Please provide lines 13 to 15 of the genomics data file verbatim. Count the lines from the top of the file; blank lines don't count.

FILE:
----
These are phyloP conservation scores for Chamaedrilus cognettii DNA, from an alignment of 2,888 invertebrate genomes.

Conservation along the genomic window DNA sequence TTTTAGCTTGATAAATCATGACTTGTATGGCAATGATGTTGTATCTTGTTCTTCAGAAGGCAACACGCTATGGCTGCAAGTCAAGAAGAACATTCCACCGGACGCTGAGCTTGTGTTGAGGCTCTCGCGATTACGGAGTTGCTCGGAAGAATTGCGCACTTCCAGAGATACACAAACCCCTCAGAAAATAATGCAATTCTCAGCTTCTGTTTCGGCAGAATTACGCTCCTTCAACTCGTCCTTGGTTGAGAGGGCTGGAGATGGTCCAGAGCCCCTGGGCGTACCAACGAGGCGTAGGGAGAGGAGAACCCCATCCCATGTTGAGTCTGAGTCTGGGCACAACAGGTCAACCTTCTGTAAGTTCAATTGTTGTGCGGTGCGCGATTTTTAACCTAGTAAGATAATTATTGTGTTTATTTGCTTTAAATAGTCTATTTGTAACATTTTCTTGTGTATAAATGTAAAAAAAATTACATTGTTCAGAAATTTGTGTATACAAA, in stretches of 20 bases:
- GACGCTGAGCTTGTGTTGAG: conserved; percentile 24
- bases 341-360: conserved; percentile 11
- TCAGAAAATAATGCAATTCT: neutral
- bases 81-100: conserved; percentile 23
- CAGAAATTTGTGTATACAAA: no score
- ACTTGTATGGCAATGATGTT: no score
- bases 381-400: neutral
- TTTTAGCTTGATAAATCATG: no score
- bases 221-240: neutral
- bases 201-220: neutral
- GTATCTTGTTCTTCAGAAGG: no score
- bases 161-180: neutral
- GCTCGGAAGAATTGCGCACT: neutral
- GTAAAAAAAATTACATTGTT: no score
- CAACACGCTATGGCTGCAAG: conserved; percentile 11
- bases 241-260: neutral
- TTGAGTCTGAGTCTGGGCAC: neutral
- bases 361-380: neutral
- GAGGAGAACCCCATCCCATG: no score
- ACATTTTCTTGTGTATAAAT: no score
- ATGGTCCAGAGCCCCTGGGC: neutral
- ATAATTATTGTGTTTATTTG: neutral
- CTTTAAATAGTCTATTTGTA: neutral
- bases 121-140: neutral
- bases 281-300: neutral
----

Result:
- GTATCTTGTTCTTCAGAAGG: no score
- bases 161-180: neutral
- GCTCGGAAGAATTGCGCACT: neutral